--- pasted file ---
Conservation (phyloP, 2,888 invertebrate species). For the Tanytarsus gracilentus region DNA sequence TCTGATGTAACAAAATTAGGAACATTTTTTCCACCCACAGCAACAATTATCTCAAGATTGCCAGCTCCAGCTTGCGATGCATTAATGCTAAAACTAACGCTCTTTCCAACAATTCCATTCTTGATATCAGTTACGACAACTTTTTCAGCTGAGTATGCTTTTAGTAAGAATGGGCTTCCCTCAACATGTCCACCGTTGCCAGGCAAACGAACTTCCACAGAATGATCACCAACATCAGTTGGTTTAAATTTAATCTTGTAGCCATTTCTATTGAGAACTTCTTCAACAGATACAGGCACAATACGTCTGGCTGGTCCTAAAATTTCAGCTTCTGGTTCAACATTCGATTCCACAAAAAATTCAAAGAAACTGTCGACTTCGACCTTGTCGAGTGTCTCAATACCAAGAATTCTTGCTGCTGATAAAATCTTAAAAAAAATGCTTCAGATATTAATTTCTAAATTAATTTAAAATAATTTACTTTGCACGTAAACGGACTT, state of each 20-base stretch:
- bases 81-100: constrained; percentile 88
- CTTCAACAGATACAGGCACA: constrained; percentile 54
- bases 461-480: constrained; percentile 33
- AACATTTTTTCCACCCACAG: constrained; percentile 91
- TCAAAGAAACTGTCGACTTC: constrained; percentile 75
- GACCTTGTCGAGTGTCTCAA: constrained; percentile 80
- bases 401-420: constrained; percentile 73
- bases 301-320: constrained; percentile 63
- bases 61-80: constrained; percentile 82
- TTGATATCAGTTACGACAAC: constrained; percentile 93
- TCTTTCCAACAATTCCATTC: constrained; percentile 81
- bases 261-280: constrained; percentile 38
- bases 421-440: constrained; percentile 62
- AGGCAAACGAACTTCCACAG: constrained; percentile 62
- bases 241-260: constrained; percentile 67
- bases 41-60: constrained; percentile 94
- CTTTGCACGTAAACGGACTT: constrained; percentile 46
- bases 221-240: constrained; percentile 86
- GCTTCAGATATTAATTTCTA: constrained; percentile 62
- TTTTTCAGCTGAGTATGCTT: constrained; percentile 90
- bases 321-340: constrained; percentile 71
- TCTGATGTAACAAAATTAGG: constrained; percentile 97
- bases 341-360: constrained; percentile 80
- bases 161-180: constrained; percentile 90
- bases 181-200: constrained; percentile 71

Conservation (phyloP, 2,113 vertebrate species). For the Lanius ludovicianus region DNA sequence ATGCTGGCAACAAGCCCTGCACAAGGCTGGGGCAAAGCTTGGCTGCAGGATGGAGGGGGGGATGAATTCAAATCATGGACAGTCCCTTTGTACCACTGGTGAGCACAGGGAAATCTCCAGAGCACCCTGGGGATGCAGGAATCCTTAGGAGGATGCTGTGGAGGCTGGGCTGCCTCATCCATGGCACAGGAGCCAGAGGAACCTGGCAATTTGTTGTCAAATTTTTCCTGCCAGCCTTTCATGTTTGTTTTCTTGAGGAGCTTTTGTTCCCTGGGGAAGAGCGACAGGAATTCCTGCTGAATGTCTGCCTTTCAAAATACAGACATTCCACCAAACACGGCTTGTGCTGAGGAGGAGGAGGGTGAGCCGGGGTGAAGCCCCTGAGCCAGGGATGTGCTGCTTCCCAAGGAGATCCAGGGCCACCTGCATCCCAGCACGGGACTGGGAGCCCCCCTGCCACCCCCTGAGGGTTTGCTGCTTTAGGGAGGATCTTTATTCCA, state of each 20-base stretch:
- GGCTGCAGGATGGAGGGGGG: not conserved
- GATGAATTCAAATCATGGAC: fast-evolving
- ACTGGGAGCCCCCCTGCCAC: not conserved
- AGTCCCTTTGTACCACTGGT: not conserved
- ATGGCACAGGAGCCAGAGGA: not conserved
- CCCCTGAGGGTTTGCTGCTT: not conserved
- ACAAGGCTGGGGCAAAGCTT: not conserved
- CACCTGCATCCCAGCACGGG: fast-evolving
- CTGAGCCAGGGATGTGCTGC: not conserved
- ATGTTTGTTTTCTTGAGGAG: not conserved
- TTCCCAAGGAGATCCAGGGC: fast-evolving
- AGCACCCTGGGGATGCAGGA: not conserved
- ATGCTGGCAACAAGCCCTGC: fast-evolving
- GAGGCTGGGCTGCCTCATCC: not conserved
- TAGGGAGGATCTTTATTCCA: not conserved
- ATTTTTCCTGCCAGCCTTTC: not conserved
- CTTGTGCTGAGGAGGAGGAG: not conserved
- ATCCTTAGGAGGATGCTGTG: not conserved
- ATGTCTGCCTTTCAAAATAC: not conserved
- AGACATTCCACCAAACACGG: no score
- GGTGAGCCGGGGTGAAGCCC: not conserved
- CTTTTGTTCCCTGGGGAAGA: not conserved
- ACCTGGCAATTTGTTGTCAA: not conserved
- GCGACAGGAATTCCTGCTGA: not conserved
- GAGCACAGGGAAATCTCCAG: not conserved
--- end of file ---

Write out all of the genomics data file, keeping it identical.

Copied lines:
Conservation (phyloP, 2,888 invertebrate species). For the Tanytarsus gracilentus region DNA sequence TCTGATGTAACAAAATTAGGAACATTTTTTCCACCCACAGCAACAATTATCTCAAGATTGCCAGCTCCAGCTTGCGATGCATTAATGCTAAAACTAACGCTCTTTCCAACAATTCCATTCTTGATATCAGTTACGACAACTTTTTCAGCTGAGTATGCTTTTAGTAAGAATGGGCTTCCCTCAACATGTCCACCGTTGCCAGGCAAACGAACTTCCACAGAATGATCACCAACATCAGTTGGTTTAAATTTAATCTTGTAGCCATTTCTATTGAGAACTTCTTCAACAGATACAGGCACAATACGTCTGGCTGGTCCTAAAATTTCAGCTTCTGGTTCAACATTCGATTCCACAAAAAATTCAAAGAAACTGTCGACTTCGACCTTGTCGAGTGTCTCAATACCAAGAATTCTTGCTGCTGATAAAATCTTAAAAAAAATGCTTCAGATATTAATTTCTAAATTAATTTAAAATAATTTACTTTGCACGTAAACGGACTT, state of each 20-base stretch:
- bases 81-100: constrained; percentile 88
- CTTCAACAGATACAGGCACA: constrained; percentile 54
- bases 461-480: constrained; percentile 33
- AACATTTTTTCCACCCACAG: constrained; percentile 91
- TCAAAGAAACTGTCGACTTC: constrained; percentile 75
- GACCTTGTCGAGTGTCTCAA: constrained; percentile 80
- bases 401-420: constrained; percentile 73
- bases 301-320: constrained; percentile 63
- bases 61-80: constrained; percentile 82
- TTGATATCAGTTACGACAAC: constrained; percentile 93
- TCTTTCCAACAATTCCATTC: constrained; percentile 81
- bases 261-280: constrained; percentile 38
- bases 421-440: constrained; percentile 62
- AGGCAAACGAACTTCCACAG: constrained; percentile 62
- bases 241-260: constrained; percentile 67
- bases 41-60: constrained; percentile 94
- CTTTGCACGTAAACGGACTT: constrained; percentile 46
- bases 221-240: constrained; percentile 86
- GCTTCAGATATTAATTTCTA: constrained; percentile 62
- TTTTTCAGCTGAGTATGCTT: constrained; percentile 90
- bases 321-340: constrained; percentile 71
- TCTGATGTAACAAAATTAGG: constrained; percentile 97
- bases 341-360: constrained; percentile 80
- bases 161-180: constrained; percentile 90
- bases 181-200: constrained; percentile 71

Conservation (phyloP, 2,113 vertebrate species). For the Lanius ludovicianus region DNA sequence ATGCTGGCAACAAGCCCTGCACAAGGCTGGGGCAAAGCTTGGCTGCAGGATGGAGGGGGGGATGAATTCAAATCATGGACAGTCCCTTTGTACCACTGGTGAGCACAGGGAAATCTCCAGAGCACCCTGGGGATGCAGGAATCCTTAGGAGGATGCTGTGGAGGCTGGGCTGCCTCATCCATGGCACAGGAGCCAGAGGAACCTGGCAATTTGTTGTCAAATTTTTCCTGCCAGCCTTTCATGTTTGTTTTCTTGAGGAGCTTTTGTTCCCTGGGGAAGAGCGACAGGAATTCCTGCTGAATGTCTGCCTTTCAAAATACAGACATTCCACCAAACACGGCTTGTGCTGAGGAGGAGGAGGGTGAGCCGGGGTGAAGCCCCTGAGCCAGGGATGTGCTGCTTCCCAAGGAGATCCAGGGCCACCTGCATCCCAGCACGGGACTGGGAGCCCCCCTGCCACCCCCTGAGGGTTTGCTGCTTTAGGGAGGATCTTTATTCCA, state of each 20-base stretch:
- GGCTGCAGGATGGAGGGGGG: not conserved
- GATGAATTCAAATCATGGAC: fast-evolving
- ACTGGGAGCCCCCCTGCCAC: not conserved
- AGTCCCTTTGTACCACTGGT: not conserved
- ATGGCACAGGAGCCAGAGGA: not conserved
- CCCCTGAGGGTTTGCTGCTT: not conserved
- ACAAGGCTGGGGCAAAGCTT: not conserved
- CACCTGCATCCCAGCACGGG: fast-evolving
- CTGAGCCAGGGATGTGCTGC: not conserved
- ATGTTTGTTTTCTTGAGGAG: not conserved
- TTCCCAAGGAGATCCAGGGC: fast-evolving
- AGCACCCTGGGGATGCAGGA: not conserved
- ATGCTGGCAACAAGCCCTGC: fast-evolving
- GAGGCTGGGCTGCCTCATCC: not conserved
- TAGGGAGGATCTTTATTCCA: not conserved
- ATTTTTCCTGCCAGCCTTTC: not conserved
- CTTGTGCTGAGGAGGAGGAG: not conserved
- ATCCTTAGGAGGATGCTGTG: not conserved
- ATGTCTGCCTTTCAAAATAC: not conserved
- AGACATTCCACCAAACACGG: no score
- GGTGAGCCGGGGTGAAGCCC: not conserved
- CTTTTGTTCCCTGGGGAAGA: not conserved
- ACCTGGCAATTTGTTGTCAA: not conserved
- GCGACAGGAATTCCTGCTGA: not conserved
- GAGCACAGGGAAATCTCCAG: not conserved